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I'm doing some image processing to detect bubbles in oil. One of the filters I use creates a grid in my image. OilGrid

If you look closely at the image you can see horizontal and vertical lines through the image forming a grid.

Does anyone know of a way to remove the grid (say by adjusting contrast)without loosing the other image details. I will always know the exact location of the grid.

It would be nice if a program like GIMP could do this.

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Oddly, what I see are tiny "boxes" slightly gradient-ed. Not familiar with Gimp as such, but I guess Gimp would have the Photoshop equivalent of (filter) Despeckle, Dust and scratches, Reduce noise. Try searching for these equivalents. It might be a little extreme sport playing with this, so keep an eye on your oil bubbles. –  Random O'Reilly Jan 6 at 11:50
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The "grid" seems to be a result of broken pixels due to a low resolution image. The best you could do would be to target the areas you do NOT want to retain and blur them. I can't comment on how to do that with GIMP. –  Scott Jan 6 at 13:29
    
If you were wondering, the grid is introduced as a result of a background subtraction algorithm I'm using dsp.stackexchange.com/questions/10329/… –  sav Jan 7 at 2:16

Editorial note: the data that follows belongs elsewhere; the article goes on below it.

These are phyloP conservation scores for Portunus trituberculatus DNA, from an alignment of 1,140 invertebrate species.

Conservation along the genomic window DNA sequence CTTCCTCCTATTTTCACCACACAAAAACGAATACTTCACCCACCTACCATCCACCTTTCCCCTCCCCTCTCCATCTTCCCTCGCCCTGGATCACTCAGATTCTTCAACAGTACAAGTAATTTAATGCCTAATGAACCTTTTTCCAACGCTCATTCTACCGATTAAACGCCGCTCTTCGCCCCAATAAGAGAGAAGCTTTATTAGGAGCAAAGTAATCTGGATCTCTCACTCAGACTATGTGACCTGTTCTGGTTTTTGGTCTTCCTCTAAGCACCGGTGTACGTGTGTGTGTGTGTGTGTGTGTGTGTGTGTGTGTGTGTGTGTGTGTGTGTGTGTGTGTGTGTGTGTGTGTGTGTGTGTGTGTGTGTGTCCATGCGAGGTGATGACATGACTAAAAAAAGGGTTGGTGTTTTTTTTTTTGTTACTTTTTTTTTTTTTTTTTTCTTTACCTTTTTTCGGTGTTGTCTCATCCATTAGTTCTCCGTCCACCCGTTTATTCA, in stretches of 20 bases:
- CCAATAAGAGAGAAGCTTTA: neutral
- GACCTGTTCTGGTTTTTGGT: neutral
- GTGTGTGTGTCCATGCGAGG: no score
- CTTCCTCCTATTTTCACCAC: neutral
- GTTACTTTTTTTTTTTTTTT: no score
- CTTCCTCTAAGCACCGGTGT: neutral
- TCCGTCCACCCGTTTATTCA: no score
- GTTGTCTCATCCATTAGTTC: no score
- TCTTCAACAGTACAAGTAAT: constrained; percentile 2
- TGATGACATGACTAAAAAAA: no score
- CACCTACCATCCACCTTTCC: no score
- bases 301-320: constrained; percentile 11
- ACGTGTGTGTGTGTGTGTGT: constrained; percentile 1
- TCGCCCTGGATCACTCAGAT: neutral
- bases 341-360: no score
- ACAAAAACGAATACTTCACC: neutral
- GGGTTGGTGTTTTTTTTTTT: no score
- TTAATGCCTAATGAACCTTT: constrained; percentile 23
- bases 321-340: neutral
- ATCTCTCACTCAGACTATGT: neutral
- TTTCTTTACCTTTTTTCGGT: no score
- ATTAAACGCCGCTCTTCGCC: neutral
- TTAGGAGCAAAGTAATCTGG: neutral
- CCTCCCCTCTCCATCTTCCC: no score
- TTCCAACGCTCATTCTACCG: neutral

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It appears that you source image is tiled as if a scanner stitched small tiles together. The steps outlined below for Gimp help to reduce these tiles but this will be a lossy process.

Image structure

Small detail of the original image adjusted for black and white levels with "Colors > Levels.." tool reveals the tiling artifact:

enter image description here

Unfortunately the border of each tile has great variance to it's neighbour making it nearly impossible to un-tile the image without a loss of details in the remaining image.

Gaussian Blur

The best results may be obtained with a Gaussian blur, as each tile itself is somewhat blurred as well.

enter image description here

This detail was blurred with Gaussian blur at 14 pixels ("Filters > Blur > Gaussian Blur...").

There still is some tiling to be seen at tiles with a high contrast to it's neigbour. To further reduce this higher values of blur are needed. But these will then further reduce other details of the image.

Contrast Enhancement

We then may again adjust the black and white levels with the "Color > Levels..." tool until the resulting contrast was acceptable.

enter image description here

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